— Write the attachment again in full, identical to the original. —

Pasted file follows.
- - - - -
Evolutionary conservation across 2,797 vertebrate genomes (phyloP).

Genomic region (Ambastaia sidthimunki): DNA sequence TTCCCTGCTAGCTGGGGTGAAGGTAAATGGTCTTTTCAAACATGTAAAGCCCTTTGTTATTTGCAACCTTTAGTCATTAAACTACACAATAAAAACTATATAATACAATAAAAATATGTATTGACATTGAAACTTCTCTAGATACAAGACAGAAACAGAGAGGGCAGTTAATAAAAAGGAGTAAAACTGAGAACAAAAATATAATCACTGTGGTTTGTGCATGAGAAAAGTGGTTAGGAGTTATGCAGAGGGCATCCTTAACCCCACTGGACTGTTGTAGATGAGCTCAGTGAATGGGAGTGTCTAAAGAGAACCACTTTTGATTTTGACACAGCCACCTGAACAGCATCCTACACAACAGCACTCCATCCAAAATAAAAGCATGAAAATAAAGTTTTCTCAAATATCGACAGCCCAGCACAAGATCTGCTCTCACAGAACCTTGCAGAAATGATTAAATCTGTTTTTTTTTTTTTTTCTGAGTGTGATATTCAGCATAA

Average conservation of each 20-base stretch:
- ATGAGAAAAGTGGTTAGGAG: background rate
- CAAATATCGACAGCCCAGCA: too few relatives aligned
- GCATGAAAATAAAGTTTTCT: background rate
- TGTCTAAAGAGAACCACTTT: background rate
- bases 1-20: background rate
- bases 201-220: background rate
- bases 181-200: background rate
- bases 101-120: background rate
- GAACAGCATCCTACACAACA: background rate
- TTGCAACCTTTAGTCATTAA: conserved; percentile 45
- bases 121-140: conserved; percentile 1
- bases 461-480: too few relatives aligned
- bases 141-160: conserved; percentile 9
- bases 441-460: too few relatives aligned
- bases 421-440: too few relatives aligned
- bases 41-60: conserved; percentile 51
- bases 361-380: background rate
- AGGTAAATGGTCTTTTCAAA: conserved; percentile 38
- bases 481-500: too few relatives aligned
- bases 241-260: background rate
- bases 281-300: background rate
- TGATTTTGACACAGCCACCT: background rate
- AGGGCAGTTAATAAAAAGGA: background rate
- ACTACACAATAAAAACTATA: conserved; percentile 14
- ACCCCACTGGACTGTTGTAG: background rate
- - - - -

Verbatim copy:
Evolutionary conservation across 2,797 vertebrate genomes (phyloP).

Genomic region (Ambastaia sidthimunki): DNA sequence TTCCCTGCTAGCTGGGGTGAAGGTAAATGGTCTTTTCAAACATGTAAAGCCCTTTGTTATTTGCAACCTTTAGTCATTAAACTACACAATAAAAACTATATAATACAATAAAAATATGTATTGACATTGAAACTTCTCTAGATACAAGACAGAAACAGAGAGGGCAGTTAATAAAAAGGAGTAAAACTGAGAACAAAAATATAATCACTGTGGTTTGTGCATGAGAAAAGTGGTTAGGAGTTATGCAGAGGGCATCCTTAACCCCACTGGACTGTTGTAGATGAGCTCAGTGAATGGGAGTGTCTAAAGAGAACCACTTTTGATTTTGACACAGCCACCTGAACAGCATCCTACACAACAGCACTCCATCCAAAATAAAAGCATGAAAATAAAGTTTTCTCAAATATCGACAGCCCAGCACAAGATCTGCTCTCACAGAACCTTGCAGAAATGATTAAATCTGTTTTTTTTTTTTTTTCTGAGTGTGATATTCAGCATAA

Average conservation of each 20-base stretch:
- ATGAGAAAAGTGGTTAGGAG: background rate
- CAAATATCGACAGCCCAGCA: too few relatives aligned
- GCATGAAAATAAAGTTTTCT: background rate
- TGTCTAAAGAGAACCACTTT: background rate
- bases 1-20: background rate
- bases 201-220: background rate
- bases 181-200: background rate
- bases 101-120: background rate
- GAACAGCATCCTACACAACA: background rate
- TTGCAACCTTTAGTCATTAA: conserved; percentile 45
- bases 121-140: conserved; percentile 1
- bases 461-480: too few relatives aligned
- bases 141-160: conserved; percentile 9
- bases 441-460: too few relatives aligned
- bases 421-440: too few relatives aligned
- bases 41-60: conserved; percentile 51
- bases 361-380: background rate
- AGGTAAATGGTCTTTTCAAA: conserved; percentile 38
- bases 481-500: too few relatives aligned
- bases 241-260: background rate
- bases 281-300: background rate
- TGATTTTGACACAGCCACCT: background rate
- AGGGCAGTTAATAAAAAGGA: background rate
- ACTACACAATAAAAACTATA: conserved; percentile 14
- ACCCCACTGGACTGTTGTAG: background rate